Posted by: montclairlibrary | March 26, 2014

Eyre apparent

Reading Jane Eyre.  Photo by Easa Shamih under Creative Commons.

Reading Jane Eyre. Photo by Easa Shamih under Creative Commons.

I just finished re-reading Jane Eyre for my book club, which got me thinking about all the clever ways Charlotte Brontë’s 1847 book has been repurposed and reimagined over the years.

Of course you can find the original book in the Montclair Classics section, as well as various other editions throughout the OPL system, and several movie versions.

But for a different take on the story, try Margot Livesey’s The Flight of Gemma Hardy, which moves the action to 1960s Scotland, or Wide Sargasso Sea by Jean Rhys (not at Montclair), which imagines the backstory of the “madwoman in the attic.” (By the way, FOML currently has a donated copy of Wide Sargasso Sea for sale on Half.com, with all proceeds going to the library.)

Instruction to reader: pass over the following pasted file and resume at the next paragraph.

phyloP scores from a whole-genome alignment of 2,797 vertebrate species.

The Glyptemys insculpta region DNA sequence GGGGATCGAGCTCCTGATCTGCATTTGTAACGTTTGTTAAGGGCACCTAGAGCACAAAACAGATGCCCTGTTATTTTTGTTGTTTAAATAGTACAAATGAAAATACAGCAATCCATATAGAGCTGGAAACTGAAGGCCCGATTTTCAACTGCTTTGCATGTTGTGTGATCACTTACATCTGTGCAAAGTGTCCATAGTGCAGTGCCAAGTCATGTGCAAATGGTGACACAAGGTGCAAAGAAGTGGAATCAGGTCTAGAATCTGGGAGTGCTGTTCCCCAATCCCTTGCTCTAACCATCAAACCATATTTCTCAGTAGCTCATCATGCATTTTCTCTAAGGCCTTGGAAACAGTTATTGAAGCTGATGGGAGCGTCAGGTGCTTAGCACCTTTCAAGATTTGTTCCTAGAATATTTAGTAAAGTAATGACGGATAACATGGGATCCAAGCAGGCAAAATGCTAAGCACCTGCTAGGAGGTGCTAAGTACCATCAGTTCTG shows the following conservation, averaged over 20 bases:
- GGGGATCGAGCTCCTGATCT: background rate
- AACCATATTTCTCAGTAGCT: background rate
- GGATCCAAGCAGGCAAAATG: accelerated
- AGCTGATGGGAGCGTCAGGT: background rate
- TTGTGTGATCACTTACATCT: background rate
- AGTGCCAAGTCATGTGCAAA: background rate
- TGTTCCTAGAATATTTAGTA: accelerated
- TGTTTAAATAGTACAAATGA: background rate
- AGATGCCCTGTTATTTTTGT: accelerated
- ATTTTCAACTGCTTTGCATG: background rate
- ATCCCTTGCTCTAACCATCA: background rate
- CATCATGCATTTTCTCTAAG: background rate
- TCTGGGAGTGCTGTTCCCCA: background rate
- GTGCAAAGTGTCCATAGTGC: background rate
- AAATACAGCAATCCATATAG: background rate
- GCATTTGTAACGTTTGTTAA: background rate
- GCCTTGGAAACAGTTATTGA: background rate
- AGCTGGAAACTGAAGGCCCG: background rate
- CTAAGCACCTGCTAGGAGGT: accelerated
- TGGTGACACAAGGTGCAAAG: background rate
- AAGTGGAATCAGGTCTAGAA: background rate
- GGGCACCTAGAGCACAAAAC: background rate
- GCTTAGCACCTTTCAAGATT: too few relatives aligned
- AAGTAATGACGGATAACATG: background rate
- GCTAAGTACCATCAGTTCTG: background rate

For something completely different, The Eyre Affair by Jasper Fforde (also available as an audiobook) drops book-hopping literary detective Thursday Next into the pages of Jane Eyre to figure out who is kidnapping characters from works of literature.

In Jane, the Fox, and Me, a graphic novel by Fanny Britt (not at Montclair), a lonely girl identifies with Jane Eyre.

Brontë apparently drew much of the story of Jane Eyre from experiences in her own life or her siblings’. Becoming Jane Eyre by Sheila Kohler (not at Montclair), biographical fiction about the Brontës, explores the connections.

And finally, in the vein (so to speak) of genre-bending books like Pride and Prejudice and Zombies there’s Jane Slayre: The Literary Classic with a Blood-Sucking Twist by Sherri Browning Erwin (not at Montclair – also available as an audiobook), in which Jane is a vampire slayer and Rochester’s wife is a werewolf. Yikes!

What’s your favorite riff on a classic novel?


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